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ROMANS 11:1-11:36
Last updated 01/01/01

I say then, Hath God cast away his people? God forbid. For I also am an Israelite, of the seed of Abraham, of the tribe of Benjamin. God hath not cast away his people which he foreknew. Wot ye not what the scripture saith of Elias? how he maketh intercession to God against Israel saying, Lord, they have killed thy prophets, and digged down thine altars; and I am left alone, and they seek my life. But what saith the answer of God unto him? I have reserved to myself seven thousand men, who have not bowed the knee to the image of Baal. Even so then at this present time also there is a remnant according to the election of grace. And if by grace, then is it no more of works: otherwise grace is no more grace. But if it be of works, then it is no more grace: otherwise work is no more work. What then? Israel hath not obtained that which he seeketh for; but the election hath obtained it, and the rest were blinded. (According as it is written, God hath given them the spirit of slumber, eyes that they should not see, and ears that they should not hear;) unto this day. And David saith, Let their table be made a snare, and a trap, and a stumblingblock, and a recompence unto them: Let their eyes be darkened, that they may not see, and bow down their back alway. I say then, Have they stumbled that they should fall? God forbid: but rather through their fall salvation is come unto the Gentiles, for to provoke them to jealousy. Now if the fall of them be the riches of the world, and the diminishing of them the riches of the Gentiles; how much more their fulness? For I speak to you Gentiles, inasmuch as I am the apostle of the Gentiles, I magnify mine office: If by any means I may provoke to emulation them which are my flesh, and might save some of them. For if the casting away of them be the reconciling of the world, what shall the receiving of them be, but life from the dead? For if the firstfruit be holy, the lump is also holy: and if the root be holy, so are the branches. And if some of the branches be broken off, and thou, being a wild olive tree, wert graffed in among them, and with them partakest of the root and fatness of the olive tree; Boast not against the branches. But if thou boast, thou bearest not the root, but the root thee. Thou wilt say then, The branches were broken off, that I might be graffed in. Well; because of unbelief they were broken off, and thou standest by faith. Be not highminded, but fear: For if God spared not the natural branches, take heed lest he also spare not thee. Behold therefore the goodness and severity of God: on them which fell, severity; but toward thee, goodness, if thou continue in his goodness: otherwise thou also shalt be cut off. And they also, if they abide not still in unbelief, shall be graffed in: for God is able to graff them in again. For if thou wert cut out of the olive tree which is wild by nature, and wert graffed contrary to nature into a good olive tree: how much more shall these, which be the natural branches, be graffed into their own olive tree? For I would not, brethren, that ye should be ignorant of this mystery, lest ye should be wise in your own conceits; that blindness in part is happened to Israel, until the fulness of the Gentiles be come in. And so all Israel shall be saved: as it is written, There shall come out of Sion the Deliverer, and shall turn away ungodliness from Jacob: For this is my covenant unto them, when I shall take away their sins. As concerning the gospel, they are enemies for your sakes: but as touching the election, they are beloved for the father's sakes. For the gifts and calling of God are without repentance. For as ye in times past have not believed God, yet have now obtained mercy through their unbelief: Even so have these also now not believed, that through your mercy they also may obtain mercy. For God hath concluded them all in unbelief, that he might have mercy upon all. O the depth of the riches both of the wisdom and knowledge of God! how unsearchable are his judgments, and his ways past finding out! For who hath known the mind of the Lord? or who hath been his counsellor? Or who hath first given to him, and it shall be recompensed unto him again? For of him, and through him, and to him, are all things: to whom be glory for ever. Amen.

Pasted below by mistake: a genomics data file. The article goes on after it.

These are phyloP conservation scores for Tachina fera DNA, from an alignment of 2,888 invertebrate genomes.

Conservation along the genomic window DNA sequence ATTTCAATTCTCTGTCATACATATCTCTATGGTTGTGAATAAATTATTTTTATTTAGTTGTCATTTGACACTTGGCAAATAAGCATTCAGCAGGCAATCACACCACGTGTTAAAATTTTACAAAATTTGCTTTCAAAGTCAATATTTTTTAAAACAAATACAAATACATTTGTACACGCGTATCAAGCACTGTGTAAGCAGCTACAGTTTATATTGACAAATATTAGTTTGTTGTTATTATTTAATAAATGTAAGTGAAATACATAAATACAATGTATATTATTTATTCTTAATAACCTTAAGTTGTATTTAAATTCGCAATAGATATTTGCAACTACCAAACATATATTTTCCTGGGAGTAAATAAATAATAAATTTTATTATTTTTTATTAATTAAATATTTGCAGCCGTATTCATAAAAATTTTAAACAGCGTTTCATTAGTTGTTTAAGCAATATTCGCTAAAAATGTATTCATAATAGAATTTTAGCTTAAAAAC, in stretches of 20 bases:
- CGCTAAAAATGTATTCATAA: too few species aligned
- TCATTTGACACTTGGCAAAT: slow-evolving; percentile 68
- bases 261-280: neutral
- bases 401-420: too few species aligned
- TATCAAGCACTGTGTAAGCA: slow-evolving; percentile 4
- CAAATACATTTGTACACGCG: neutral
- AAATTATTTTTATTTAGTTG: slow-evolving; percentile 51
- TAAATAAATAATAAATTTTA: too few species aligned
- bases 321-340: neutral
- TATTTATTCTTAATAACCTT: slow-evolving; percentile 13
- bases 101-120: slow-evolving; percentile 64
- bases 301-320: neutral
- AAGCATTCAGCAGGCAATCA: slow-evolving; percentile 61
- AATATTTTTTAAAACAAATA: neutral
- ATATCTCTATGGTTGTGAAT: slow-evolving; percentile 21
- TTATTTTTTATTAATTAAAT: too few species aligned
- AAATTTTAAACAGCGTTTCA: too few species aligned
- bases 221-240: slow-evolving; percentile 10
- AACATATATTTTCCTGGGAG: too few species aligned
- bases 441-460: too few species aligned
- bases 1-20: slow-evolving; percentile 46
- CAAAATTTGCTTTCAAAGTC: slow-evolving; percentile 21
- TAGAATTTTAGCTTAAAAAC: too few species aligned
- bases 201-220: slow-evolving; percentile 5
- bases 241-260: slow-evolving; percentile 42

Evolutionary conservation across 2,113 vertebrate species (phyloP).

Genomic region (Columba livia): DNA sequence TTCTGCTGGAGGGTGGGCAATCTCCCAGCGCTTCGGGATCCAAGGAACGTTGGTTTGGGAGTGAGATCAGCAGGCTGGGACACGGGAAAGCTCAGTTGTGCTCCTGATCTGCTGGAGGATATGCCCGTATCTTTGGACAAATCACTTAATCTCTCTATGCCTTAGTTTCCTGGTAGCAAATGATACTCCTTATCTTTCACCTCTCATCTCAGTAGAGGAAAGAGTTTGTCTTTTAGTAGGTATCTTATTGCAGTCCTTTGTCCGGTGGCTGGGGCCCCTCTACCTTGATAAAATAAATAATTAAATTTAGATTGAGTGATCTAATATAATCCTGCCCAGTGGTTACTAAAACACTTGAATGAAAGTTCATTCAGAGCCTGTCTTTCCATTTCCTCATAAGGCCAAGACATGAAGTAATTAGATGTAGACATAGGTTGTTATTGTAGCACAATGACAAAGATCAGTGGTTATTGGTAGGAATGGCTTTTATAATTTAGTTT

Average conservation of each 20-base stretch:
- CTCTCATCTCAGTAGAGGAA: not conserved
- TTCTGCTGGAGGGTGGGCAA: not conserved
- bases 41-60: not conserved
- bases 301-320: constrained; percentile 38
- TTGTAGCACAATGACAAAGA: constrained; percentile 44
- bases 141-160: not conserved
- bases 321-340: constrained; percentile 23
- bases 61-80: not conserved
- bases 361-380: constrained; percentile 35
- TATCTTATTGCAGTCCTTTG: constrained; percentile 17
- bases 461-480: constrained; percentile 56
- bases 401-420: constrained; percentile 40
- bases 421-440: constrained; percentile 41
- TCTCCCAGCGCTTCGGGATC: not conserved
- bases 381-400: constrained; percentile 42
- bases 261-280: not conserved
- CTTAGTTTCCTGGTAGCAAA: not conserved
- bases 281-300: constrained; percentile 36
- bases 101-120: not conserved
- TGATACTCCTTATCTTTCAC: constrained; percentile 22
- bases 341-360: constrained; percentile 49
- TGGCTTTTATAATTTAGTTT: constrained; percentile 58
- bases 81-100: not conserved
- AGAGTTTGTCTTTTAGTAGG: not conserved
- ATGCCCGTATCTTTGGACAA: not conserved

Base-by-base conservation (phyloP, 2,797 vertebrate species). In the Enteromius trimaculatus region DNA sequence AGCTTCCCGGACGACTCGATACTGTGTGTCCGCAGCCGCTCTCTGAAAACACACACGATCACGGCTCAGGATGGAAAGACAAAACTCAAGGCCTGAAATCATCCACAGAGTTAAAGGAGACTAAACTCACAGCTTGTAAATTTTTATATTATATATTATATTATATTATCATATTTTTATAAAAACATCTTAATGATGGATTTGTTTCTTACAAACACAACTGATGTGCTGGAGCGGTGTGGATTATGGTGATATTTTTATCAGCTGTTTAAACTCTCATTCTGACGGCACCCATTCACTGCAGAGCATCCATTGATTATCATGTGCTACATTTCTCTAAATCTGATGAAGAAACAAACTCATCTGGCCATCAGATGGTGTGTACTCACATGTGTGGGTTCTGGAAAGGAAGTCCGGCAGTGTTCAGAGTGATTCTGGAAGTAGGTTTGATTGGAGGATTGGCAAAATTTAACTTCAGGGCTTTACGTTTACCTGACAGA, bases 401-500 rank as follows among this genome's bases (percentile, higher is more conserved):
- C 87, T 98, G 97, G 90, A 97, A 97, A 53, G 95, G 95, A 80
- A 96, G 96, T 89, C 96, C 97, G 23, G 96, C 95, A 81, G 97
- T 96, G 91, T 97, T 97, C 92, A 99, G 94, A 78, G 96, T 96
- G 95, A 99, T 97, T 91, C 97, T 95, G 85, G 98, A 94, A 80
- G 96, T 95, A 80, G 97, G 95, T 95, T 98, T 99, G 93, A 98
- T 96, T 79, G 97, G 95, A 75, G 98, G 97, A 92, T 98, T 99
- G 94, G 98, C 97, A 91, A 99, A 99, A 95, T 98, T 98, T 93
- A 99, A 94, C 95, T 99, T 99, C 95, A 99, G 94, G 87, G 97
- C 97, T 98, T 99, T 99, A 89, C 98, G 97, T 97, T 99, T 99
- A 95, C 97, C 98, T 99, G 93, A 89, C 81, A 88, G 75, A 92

Introduction